Huesby, of Gordon, has wanted to help people with their health since she was a little girl. She is a psychology major with a self-designed concentration in community health and a minor in cultural anthropology.

She plans to earn her master's in clinical mental health counseling and certification in low-carb and ketogenic approaches to mental health to help people understand the connection between their metabolism and mental health.

LAKES has given her a deeper appreciation of the research process, teamwork, group communication and leadership. “The idea of participating in research used to be a daunting task, but now that I have participated in it, I have grown to love it,” Huesby said.

LAKES 2023 students on a canoe trip
Anja Huesby, center, canoeing with Katie Spreitzer and Grace Parrott. / Tina Lee

Huesby is researching the dynamics of consumer identities to see if people's food preferences and sense of sustainability align with their purchasing behaviors. She is investigating people's connections to their communities, local farmers and environment, and if this gives them a higher sense of responsibility to participate in reducing water pollution.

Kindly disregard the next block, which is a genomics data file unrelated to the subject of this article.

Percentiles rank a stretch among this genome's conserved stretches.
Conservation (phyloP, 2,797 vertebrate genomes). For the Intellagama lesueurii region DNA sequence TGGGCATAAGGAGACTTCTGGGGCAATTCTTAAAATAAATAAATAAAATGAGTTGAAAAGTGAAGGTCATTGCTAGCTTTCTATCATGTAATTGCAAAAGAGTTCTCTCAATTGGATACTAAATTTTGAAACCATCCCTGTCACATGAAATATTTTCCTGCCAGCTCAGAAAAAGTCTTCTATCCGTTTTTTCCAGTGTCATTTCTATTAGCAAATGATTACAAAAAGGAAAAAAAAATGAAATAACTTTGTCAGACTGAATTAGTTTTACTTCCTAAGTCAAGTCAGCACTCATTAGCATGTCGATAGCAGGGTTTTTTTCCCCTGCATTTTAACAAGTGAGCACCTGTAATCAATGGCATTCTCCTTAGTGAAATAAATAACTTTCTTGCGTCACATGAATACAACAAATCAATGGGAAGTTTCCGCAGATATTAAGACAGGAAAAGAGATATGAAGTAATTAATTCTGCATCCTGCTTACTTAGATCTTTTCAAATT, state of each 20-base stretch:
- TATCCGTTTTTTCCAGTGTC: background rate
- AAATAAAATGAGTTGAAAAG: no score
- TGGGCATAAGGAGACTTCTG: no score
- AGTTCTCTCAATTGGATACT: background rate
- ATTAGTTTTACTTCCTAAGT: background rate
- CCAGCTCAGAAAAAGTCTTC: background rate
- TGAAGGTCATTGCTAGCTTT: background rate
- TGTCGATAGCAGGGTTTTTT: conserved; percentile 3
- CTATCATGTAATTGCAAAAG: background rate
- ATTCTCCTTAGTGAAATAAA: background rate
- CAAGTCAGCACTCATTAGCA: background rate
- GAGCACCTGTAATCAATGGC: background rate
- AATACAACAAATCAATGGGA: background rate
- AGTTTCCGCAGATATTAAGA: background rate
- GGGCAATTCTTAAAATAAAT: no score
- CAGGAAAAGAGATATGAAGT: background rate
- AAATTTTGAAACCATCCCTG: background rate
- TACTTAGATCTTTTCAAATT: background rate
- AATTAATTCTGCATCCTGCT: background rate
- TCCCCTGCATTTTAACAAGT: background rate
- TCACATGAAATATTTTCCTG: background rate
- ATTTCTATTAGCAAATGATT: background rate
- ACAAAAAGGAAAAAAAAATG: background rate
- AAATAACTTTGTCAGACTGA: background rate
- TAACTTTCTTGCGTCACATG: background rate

Gawlik is researching how farmers perceive the credibility of various sources of information about farming practices. They both sent anonymous surveys to citizens in Dunn and Barron counties.

“My hope is to use the data to help give farmers an understanding of consumer attitudes and behaviors so they can market their sustainable farming products in a way that is more appealing to consumer identities,” Huesby said.

Huesby thinks it is important to realize that no particular group is at fault for water pollution. “It is a vastly complex and multifaceted issue,” she said. “Individualizing responsibility is not very effective in terms of enacting sustainability. I hope everyone in our community attends the research presentation because water pollution affects all of us, and we need to work together to find a solution.”

Political science: Public trust in scientific institutions

Czaplewski is an applied social science major from Grand Island, Neb. With a fascination for political science, she chose the history and politics concentration and appreciates the hands-on research her degree program offers.

She is examining public trust in scientific institutions, like the Department of Natural Resources and public health departments, and how drinking water habits and perceptions of the safety of drinking water can be influenced.

Genevieve on a tractor at Prestebak farm.
Genevieve Czaplewski at the Prestebak farm. / Tina Lee

Bruce is looking at local government and the roles public support and partisanship play in making and enforcing water policy. They are both using public opinion data gathered from a survey they sent to community members in Dunn and Barron counties, and have conducted interviews with the public, as well as officials in Dunn County and the City of Menomonie.

“I hope that Genevieve and Eva gain a greater understanding of the complexities of policymaking at different levels of government, along with the challenges that arise when trying to combat large-scale environmental issues,” Zagorski said.